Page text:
I am sitting writing this at my kitchen table experiencing my second round of Covid. It has been a lot milder than the first, but the timing isn’t great! Our Baptist Union Hui is taking place this week and I was meant to fly up to Tauranga this evening to take part.
So, in the midst of my doldrums, what better time to write about the importance of cultivating thankfulness? In my early years as a Christian, whether how it was communicated or rather how I interpreted it, practicing thankfulness seemed a lot like positive thinking at best or putting a mask on and pretending that there wasn’t anything wrong at worst. Who can spot the problem with that?
When we cultivate an attitude of thanksgiving, we aren’t denying that there are disappointments, needs or things to genuinely lament in our lives and for others. If we aren’t coming before God in lament then we aren’t carrying our own or others’ burdens to Him. But after we have done the hard work and laid our pain, even if just for a time, at the foot of Jesus, the one who now intercedes on our behalf, it is time to follow the example of scripture by intentionally looking for, seeking out and naming the things we have been blessed with; those things we are, can and should be thankful for.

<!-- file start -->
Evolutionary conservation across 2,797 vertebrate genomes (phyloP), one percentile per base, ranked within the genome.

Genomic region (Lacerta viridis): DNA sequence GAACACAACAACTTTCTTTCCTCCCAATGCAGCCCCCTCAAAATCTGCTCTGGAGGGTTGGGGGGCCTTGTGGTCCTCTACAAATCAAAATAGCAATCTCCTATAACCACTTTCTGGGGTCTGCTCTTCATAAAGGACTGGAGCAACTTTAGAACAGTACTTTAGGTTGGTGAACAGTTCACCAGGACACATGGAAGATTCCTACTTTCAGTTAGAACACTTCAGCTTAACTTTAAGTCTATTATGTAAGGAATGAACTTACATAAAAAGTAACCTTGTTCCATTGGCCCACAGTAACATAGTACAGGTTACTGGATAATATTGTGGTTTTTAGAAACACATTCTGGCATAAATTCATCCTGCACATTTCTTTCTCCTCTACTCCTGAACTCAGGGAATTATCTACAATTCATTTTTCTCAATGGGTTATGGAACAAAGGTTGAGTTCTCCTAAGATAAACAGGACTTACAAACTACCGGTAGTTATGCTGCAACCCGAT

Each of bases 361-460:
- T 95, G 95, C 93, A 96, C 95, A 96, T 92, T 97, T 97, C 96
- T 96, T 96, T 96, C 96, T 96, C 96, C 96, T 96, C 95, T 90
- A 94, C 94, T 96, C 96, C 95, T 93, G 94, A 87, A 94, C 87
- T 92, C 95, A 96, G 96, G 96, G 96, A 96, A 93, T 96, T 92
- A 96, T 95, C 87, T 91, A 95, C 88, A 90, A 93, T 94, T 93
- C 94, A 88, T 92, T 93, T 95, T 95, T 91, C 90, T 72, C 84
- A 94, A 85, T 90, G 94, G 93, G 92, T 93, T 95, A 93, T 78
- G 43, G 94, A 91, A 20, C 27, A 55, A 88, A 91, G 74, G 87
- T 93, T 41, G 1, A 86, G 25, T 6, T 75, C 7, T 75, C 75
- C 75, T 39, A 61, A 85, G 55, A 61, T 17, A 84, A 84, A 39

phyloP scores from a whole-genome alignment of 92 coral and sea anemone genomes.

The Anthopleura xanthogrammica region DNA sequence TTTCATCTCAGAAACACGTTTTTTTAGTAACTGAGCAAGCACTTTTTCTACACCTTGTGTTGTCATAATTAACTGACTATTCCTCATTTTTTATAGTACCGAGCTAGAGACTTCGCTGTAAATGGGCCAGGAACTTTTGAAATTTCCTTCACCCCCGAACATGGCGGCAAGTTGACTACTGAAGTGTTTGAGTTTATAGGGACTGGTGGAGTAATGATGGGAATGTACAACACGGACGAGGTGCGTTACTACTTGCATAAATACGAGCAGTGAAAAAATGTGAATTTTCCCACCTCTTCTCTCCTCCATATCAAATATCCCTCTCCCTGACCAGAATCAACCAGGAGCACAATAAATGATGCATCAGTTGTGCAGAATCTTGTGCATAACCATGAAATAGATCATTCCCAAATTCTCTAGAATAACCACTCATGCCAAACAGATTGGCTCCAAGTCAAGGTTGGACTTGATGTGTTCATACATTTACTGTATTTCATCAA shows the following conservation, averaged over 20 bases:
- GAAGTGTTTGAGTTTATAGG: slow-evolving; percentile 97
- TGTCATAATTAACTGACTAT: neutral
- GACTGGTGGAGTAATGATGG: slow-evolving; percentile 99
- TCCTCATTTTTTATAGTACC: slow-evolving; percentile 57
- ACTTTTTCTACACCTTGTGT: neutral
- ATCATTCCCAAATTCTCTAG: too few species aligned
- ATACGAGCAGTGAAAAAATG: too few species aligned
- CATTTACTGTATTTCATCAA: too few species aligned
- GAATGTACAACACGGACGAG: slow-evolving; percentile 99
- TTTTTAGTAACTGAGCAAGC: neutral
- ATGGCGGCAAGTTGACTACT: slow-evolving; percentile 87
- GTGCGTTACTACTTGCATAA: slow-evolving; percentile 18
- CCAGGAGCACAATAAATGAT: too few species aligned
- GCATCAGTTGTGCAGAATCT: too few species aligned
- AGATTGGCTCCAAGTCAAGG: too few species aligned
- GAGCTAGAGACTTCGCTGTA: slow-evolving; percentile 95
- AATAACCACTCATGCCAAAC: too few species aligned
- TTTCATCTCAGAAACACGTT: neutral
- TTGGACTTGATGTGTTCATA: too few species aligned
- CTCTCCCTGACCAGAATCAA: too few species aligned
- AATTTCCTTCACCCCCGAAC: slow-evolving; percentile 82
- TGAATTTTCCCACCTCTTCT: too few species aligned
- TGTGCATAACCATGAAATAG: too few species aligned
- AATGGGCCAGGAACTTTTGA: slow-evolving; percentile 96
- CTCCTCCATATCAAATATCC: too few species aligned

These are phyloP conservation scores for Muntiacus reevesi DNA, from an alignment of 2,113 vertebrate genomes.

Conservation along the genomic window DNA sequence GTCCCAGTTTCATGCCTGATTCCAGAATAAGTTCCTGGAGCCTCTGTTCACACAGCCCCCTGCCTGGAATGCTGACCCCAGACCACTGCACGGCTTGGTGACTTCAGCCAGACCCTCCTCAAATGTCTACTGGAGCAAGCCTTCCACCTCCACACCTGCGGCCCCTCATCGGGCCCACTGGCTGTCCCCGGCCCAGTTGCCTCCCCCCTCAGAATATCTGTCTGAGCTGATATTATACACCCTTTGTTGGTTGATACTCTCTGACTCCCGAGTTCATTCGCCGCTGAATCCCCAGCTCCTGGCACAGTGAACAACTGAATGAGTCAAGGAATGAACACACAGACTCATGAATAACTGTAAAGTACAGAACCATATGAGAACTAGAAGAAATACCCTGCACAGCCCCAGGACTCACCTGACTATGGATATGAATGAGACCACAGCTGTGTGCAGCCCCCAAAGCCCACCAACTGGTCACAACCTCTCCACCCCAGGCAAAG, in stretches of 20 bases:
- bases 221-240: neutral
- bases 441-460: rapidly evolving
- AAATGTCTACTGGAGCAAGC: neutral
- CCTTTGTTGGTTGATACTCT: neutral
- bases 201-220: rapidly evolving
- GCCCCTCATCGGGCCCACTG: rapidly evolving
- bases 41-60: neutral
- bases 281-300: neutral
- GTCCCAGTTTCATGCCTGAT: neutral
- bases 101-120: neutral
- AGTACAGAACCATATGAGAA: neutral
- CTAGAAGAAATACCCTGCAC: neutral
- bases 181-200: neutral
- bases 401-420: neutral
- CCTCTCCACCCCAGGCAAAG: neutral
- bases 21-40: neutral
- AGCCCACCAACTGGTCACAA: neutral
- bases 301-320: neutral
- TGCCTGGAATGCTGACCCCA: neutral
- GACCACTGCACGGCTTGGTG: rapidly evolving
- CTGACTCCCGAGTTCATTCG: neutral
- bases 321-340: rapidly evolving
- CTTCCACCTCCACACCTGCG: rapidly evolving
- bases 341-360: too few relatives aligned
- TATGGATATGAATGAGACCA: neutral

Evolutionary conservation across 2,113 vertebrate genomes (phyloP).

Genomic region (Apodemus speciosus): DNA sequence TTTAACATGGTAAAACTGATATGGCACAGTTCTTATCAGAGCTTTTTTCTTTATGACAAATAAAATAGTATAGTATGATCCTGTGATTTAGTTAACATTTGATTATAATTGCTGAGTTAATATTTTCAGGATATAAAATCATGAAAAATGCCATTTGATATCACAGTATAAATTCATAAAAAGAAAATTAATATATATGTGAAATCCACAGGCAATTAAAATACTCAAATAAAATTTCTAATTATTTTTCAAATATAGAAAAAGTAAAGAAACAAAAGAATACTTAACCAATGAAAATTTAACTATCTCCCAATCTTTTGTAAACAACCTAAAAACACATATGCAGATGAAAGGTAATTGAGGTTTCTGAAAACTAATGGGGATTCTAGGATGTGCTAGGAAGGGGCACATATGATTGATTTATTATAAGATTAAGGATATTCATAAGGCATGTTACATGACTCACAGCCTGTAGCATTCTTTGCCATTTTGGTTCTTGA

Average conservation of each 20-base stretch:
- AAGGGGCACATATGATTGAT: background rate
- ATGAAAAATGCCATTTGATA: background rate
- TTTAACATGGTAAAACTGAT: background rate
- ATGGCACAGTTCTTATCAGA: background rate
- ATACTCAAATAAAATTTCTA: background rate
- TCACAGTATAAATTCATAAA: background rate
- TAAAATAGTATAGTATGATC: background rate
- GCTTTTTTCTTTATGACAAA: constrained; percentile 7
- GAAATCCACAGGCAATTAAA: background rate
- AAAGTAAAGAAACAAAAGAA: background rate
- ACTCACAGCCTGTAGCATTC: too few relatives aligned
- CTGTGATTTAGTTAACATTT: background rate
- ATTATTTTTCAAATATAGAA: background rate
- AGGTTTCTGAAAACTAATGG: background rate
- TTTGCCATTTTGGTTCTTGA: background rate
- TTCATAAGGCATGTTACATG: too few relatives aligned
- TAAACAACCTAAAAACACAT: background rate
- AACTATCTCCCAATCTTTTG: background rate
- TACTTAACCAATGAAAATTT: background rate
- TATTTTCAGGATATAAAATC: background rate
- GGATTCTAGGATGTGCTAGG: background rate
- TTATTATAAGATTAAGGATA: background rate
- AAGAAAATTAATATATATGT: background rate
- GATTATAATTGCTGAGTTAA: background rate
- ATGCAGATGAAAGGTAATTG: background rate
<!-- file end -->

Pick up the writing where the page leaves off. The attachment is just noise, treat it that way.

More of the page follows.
I am deeply disappointed to not gather with fellow Baptist leaders from around the country, but I am immensely grateful that when I come out of isolation, I get to fellowship with the congregation that keeps me flourishing, rooted in Gods lavish love.
Don’t fret or worry. Instead of worrying, pray. Let petitions and thanksgiving shape your worries into prayers, letting God know your concerns. (Phil 4:6 The Message)
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